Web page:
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Proverbs (Part 022) - Pro 2:13-14

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13. Pro 2:13 - "Who leave the paths of uprightness, to walk in the ways of darkness;"
A. In this verse and the following two, we are given a vivid description of evil men.

B. Who leave the paths of uprightness
i. Notice first of all that evil men leave the paths of uprightness.
ii. The fact that they leave the upright paths means that they were once walking them.
iii. Uprightness n. - The state or condition of being sincere, honest, or just; equity or justness in respect of principle or practice; upright quality or conduct; moral integrity or rectitude.
iv. As was noted in Proverbs 2:8, paths are courses of action or procedure, lines of conduct, ways of behavior.
a. Putting it together then, paths of uprightness are courses of action and behavior in life that are honest, just, and characterized by moral integrity.
b. These paths direct a man to the strait gate and narrow way "which leadeth unto life" that few find (Mat 7:13-14).
c. Men that walk such paths are good men, or at least appear to be while they tread them.

v. Men who leave the paths of uprightness are either:
a. 1) Righteous men who backslide into sin and veer off of the path, or
b. 2) Wicked men who never had a right to walk them in the first place, but only did so for a time to obtain some personal gain.
c. The Bible speaks of both types of men, warning Christians to take heed to not become the former, and to be careful to avoid the latter.
vi. Scripture gives many sobering examples of regenerate children of God who turned from the way of righteousness, such as:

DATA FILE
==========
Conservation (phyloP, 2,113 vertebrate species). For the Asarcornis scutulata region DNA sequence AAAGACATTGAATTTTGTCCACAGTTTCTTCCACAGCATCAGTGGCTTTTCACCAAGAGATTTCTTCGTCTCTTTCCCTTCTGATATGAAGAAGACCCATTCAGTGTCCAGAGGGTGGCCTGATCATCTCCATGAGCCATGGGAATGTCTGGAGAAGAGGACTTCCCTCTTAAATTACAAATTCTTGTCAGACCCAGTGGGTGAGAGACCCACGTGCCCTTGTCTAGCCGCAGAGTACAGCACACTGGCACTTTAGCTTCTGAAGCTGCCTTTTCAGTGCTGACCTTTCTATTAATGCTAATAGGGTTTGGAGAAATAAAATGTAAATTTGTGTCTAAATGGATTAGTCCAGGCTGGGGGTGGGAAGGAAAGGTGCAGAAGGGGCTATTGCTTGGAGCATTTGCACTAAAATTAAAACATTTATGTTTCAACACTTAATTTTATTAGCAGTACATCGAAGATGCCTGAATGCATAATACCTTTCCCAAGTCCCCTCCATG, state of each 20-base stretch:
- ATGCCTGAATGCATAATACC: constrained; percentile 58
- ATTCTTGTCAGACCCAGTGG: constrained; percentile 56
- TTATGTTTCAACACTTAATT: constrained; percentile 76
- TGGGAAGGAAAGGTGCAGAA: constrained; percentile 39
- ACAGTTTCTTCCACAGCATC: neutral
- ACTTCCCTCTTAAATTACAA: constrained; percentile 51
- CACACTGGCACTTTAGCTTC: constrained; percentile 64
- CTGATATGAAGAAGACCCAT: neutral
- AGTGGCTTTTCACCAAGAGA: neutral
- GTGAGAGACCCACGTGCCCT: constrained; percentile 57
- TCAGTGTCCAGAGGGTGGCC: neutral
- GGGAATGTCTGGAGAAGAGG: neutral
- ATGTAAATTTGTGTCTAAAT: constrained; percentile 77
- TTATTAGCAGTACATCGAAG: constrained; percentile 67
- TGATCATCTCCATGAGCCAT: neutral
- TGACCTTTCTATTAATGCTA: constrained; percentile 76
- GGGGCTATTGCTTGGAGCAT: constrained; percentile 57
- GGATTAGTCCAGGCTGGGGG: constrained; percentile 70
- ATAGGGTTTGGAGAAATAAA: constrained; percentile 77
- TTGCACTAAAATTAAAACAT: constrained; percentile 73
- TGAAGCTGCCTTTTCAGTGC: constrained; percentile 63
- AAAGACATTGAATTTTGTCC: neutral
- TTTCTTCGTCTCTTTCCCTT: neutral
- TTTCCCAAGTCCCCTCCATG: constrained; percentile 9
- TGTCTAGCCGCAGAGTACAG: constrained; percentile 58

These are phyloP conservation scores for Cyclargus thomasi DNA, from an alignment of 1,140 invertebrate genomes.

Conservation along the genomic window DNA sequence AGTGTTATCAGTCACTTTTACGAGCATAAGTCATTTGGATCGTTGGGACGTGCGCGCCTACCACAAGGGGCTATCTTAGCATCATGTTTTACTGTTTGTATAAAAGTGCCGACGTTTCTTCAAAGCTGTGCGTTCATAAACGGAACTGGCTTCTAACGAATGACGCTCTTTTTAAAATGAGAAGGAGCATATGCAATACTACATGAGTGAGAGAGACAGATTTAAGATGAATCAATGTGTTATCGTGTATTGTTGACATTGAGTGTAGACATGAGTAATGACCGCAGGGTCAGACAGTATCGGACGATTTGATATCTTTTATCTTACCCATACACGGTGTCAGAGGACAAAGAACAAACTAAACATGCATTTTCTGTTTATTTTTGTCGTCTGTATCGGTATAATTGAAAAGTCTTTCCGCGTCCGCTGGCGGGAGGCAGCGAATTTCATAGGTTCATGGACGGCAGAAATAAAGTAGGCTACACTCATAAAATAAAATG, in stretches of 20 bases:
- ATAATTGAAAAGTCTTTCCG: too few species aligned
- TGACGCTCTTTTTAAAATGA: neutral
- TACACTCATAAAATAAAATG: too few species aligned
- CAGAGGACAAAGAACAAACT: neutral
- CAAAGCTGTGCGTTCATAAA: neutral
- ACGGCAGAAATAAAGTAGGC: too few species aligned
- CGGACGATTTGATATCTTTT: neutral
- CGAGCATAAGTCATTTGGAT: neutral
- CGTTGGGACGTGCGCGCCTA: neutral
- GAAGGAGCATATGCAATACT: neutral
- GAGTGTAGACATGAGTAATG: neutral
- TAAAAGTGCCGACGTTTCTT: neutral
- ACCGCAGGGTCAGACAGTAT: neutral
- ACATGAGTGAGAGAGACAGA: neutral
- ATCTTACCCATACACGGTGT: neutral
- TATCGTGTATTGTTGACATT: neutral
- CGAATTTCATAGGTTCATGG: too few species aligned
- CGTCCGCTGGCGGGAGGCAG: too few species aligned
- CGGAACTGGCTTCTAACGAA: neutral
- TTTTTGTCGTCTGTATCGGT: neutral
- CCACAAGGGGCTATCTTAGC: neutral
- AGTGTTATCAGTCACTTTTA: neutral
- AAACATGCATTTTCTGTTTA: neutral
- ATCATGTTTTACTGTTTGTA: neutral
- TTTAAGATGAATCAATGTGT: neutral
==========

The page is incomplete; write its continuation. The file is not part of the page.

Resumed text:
a. Solomon
(i) God gave Solomon "wisdom and understanding exceeding much, and largeness of heart, even as the sand that is on the sea shore" (1Ki 4:29).
(ii) Yet when Solomon was old "his wives turned away his heart after other gods: and his heart was not perfect with the LORD his God" (1Ki 11:4).
b. Israel
(i) God delivered Israel out of Egypt and they "by faith...passed through the Red sea as by dry land" (Heb 11:29).
(ii) Yet they died in the wilderness because of their sin, rebellion, and unbelief (1Co 10:5-10; Heb 3:17-19).
c. Examples like these should make us all be not highminded lest we also fall (Rom 11:20; 1Co 10:12; Pro 16:18).

vii. Scripture also gives examples of wicked men who will for a time company with the saints on the paths of uprightness in an effort to infiltrate the church to destroy it, or to hide their sin under the cloak of religion.
a. The Pharisees, who were of their father the devil (Joh 8:44), crept into churches as "false brethren unawares brought in, who came in privily to spy out [their] liberty which [they] [had] in Christ Jesus, that they might bring [them] into bondage" (Gal 2:4).
b. Jude warned of "certain men crept in unawares, who were before of old ordained to this condemnation, ungodly men, turning the grace of our God into lasciviousness, and denying the only Lord God, and our Lord Jesus Christ" (Jud 1:4).
c. These wolves in sheep's clothing (Mat 7:15) will for a while appear to be walking the paths of uprightness, being "ministers of righteousness" (2Co 11:15), and will "by good words and fair speeches deceive the hearts of the simple" (Rom 16:18).

viii. The Bible teaches us how to avoid both types of men.
a. Whether the man is an unregenerate reprobate who crept into the church to lead others astray, or whether he is a child of God fallen into sin and gone out of the way, wisdom given by God through His word will deliver us from him (Pro 2:10-13).
b. Wisdom teaches us to "believe not every spirit, but try the spirits whether they are of God: because many false prophets are gone out into the world" (1Jo 4:1).
c. Wisdom tells us to "prove all things; hold fast that which is good" (1Th 5:21).
d. We must do so by measuring every man's words by the scripture to see what manner of man he is (Isa 8:20).
e. The key to not being led away by the wicked is continuing to grow in the knowledge of Christ (2Pe 3:17-18).

C. To walk in the ways of darkness